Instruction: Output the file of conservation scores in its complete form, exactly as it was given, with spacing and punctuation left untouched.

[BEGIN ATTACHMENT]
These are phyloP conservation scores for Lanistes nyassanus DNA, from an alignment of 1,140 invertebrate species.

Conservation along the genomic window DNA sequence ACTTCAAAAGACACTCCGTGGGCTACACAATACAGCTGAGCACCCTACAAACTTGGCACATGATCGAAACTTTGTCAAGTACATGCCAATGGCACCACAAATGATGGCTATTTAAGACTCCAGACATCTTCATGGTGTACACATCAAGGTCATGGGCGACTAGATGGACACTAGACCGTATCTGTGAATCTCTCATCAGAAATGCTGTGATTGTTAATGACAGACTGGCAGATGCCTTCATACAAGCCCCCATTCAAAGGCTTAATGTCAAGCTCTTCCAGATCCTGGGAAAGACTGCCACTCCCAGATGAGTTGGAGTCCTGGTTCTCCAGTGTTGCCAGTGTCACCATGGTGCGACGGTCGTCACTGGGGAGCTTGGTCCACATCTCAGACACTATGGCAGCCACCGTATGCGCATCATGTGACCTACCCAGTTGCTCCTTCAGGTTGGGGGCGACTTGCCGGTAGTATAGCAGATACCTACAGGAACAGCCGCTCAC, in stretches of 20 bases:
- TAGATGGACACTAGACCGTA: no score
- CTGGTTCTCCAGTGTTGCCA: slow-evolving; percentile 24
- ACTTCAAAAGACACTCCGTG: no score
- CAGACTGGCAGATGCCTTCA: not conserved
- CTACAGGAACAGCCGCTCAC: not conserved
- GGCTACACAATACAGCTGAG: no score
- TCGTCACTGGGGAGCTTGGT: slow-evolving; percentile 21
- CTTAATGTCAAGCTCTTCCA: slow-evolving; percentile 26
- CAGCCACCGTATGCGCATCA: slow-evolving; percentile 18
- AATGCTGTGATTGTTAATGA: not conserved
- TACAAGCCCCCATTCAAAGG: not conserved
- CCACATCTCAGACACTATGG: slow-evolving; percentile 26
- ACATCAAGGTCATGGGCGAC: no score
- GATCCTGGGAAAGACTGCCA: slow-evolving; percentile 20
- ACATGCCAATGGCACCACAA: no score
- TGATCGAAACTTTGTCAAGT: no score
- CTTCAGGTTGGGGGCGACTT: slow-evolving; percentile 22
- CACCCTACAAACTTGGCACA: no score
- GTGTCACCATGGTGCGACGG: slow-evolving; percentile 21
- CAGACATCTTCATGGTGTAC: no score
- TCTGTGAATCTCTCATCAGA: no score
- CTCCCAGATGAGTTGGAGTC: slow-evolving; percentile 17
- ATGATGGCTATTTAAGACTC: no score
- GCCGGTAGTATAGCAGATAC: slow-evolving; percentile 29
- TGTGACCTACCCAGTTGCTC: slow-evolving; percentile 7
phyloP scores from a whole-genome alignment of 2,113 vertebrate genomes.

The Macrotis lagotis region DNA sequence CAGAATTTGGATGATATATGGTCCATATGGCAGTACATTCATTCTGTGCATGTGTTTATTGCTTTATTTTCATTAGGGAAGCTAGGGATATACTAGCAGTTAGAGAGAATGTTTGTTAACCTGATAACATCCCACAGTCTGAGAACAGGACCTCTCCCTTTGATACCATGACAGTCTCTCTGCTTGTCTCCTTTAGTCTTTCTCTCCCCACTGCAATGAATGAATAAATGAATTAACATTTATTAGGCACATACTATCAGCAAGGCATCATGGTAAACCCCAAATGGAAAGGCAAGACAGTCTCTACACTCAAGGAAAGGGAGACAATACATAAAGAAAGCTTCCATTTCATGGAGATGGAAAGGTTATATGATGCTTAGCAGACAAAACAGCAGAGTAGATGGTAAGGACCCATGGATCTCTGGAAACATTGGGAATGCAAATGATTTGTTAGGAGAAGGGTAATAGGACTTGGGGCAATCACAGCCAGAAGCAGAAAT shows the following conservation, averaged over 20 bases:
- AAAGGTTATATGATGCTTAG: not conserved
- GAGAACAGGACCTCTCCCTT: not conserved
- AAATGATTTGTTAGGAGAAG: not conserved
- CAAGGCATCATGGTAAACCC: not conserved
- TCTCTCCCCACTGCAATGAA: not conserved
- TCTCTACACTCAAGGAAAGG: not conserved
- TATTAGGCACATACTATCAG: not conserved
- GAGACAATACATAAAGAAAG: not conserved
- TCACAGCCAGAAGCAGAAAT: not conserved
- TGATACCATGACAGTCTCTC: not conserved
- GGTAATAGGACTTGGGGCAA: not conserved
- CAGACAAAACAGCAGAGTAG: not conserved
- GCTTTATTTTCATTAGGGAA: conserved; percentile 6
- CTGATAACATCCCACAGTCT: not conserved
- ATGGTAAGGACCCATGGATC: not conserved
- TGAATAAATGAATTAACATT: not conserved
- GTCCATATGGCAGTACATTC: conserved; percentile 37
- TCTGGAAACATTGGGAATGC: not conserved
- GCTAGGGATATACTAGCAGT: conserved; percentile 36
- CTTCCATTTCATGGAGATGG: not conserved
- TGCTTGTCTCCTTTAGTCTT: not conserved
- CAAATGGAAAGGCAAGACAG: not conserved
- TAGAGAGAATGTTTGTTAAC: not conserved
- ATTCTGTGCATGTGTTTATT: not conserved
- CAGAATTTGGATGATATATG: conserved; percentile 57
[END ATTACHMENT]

These are phyloP conservation scores for Lanistes nyassanus DNA, from an alignment of 1,140 invertebrate species.

Conservation along the genomic window DNA sequence ACTTCAAAAGACACTCCGTGGGCTACACAATACAGCTGAGCACCCTACAAACTTGGCACATGATCGAAACTTTGTCAAGTACATGCCAATGGCACCACAAATGATGGCTATTTAAGACTCCAGACATCTTCATGGTGTACACATCAAGGTCATGGGCGACTAGATGGACACTAGACCGTATCTGTGAATCTCTCATCAGAAATGCTGTGATTGTTAATGACAGACTGGCAGATGCCTTCATACAAGCCCCCATTCAAAGGCTTAATGTCAAGCTCTTCCAGATCCTGGGAAAGACTGCCACTCCCAGATGAGTTGGAGTCCTGGTTCTCCAGTGTTGCCAGTGTCACCATGGTGCGACGGTCGTCACTGGGGAGCTTGGTCCACATCTCAGACACTATGGCAGCCACCGTATGCGCATCATGTGACCTACCCAGTTGCTCCTTCAGGTTGGGGGCGACTTGCCGGTAGTATAGCAGATACCTACAGGAACAGCCGCTCAC, in stretches of 20 bases:
- TAGATGGACACTAGACCGTA: no score
- CTGGTTCTCCAGTGTTGCCA: slow-evolving; percentile 24
- ACTTCAAAAGACACTCCGTG: no score
- CAGACTGGCAGATGCCTTCA: not conserved
- CTACAGGAACAGCCGCTCAC: not conserved
- GGCTACACAATACAGCTGAG: no score
- TCGTCACTGGGGAGCTTGGT: slow-evolving; percentile 21
- CTTAATGTCAAGCTCTTCCA: slow-evolving; percentile 26
- CAGCCACCGTATGCGCATCA: slow-evolving; percentile 18
- AATGCTGTGATTGTTAATGA: not conserved
- TACAAGCCCCCATTCAAAGG: not conserved
- CCACATCTCAGACACTATGG: slow-evolving; percentile 26
- ACATCAAGGTCATGGGCGAC: no score
- GATCCTGGGAAAGACTGCCA: slow-evolving; percentile 20
- ACATGCCAATGGCACCACAA: no score
- TGATCGAAACTTTGTCAAGT: no score
- CTTCAGGTTGGGGGCGACTT: slow-evolving; percentile 22
- CACCCTACAAACTTGGCACA: no score
- GTGTCACCATGGTGCGACGG: slow-evolving; percentile 21
- CAGACATCTTCATGGTGTAC: no score
- TCTGTGAATCTCTCATCAGA: no score
- CTCCCAGATGAGTTGGAGTC: slow-evolving; percentile 17
- ATGATGGCTATTTAAGACTC: no score
- GCCGGTAGTATAGCAGATAC: slow-evolving; percentile 29
- TGTGACCTACCCAGTTGCTC: slow-evolving; percentile 7
phyloP scores from a whole-genome alignment of 2,113 vertebrate genomes.

The Macrotis lagotis region DNA sequence CAGAATTTGGATGATATATGGTCCATATGGCAGTACATTCATTCTGTGCATGTGTTTATTGCTTTATTTTCATTAGGGAAGCTAGGGATATACTAGCAGTTAGAGAGAATGTTTGTTAACCTGATAACATCCCACAGTCTGAGAACAGGACCTCTCCCTTTGATACCATGACAGTCTCTCTGCTTGTCTCCTTTAGTCTTTCTCTCCCCACTGCAATGAATGAATAAATGAATTAACATTTATTAGGCACATACTATCAGCAAGGCATCATGGTAAACCCCAAATGGAAAGGCAAGACAGTCTCTACACTCAAGGAAAGGGAGACAATACATAAAGAAAGCTTCCATTTCATGGAGATGGAAAGGTTATATGATGCTTAGCAGACAAAACAGCAGAGTAGATGGTAAGGACCCATGGATCTCTGGAAACATTGGGAATGCAAATGATTTGTTAGGAGAAGGGTAATAGGACTTGGGGCAATCACAGCCAGAAGCAGAAAT shows the following conservation, averaged over 20 bases:
- AAAGGTTATATGATGCTTAG: not conserved
- GAGAACAGGACCTCTCCCTT: not conserved
- AAATGATTTGTTAGGAGAAG: not conserved
- CAAGGCATCATGGTAAACCC: not conserved
- TCTCTCCCCACTGCAATGAA: not conserved
- TCTCTACACTCAAGGAAAGG: not conserved
- TATTAGGCACATACTATCAG: not conserved
- GAGACAATACATAAAGAAAG: not conserved
- TCACAGCCAGAAGCAGAAAT: not conserved
- TGATACCATGACAGTCTCTC: not conserved
- GGTAATAGGACTTGGGGCAA: not conserved
- CAGACAAAACAGCAGAGTAG: not conserved
- GCTTTATTTTCATTAGGGAA: conserved; percentile 6
- CTGATAACATCCCACAGTCT: not conserved
- ATGGTAAGGACCCATGGATC: not conserved
- TGAATAAATGAATTAACATT: not conserved
- GTCCATATGGCAGTACATTC: conserved; percentile 37
- TCTGGAAACATTGGGAATGC: not conserved
- GCTAGGGATATACTAGCAGT: conserved; percentile 36
- CTTCCATTTCATGGAGATGG: not conserved
- TGCTTGTCTCCTTTAGTCTT: not conserved
- CAAATGGAAAGGCAAGACAG: not conserved
- TAGAGAGAATGTTTGTTAAC: not conserved
- ATTCTGTGCATGTGTTTATT: not conserved
- CAGAATTTGGATGATATATG: conserved; percentile 57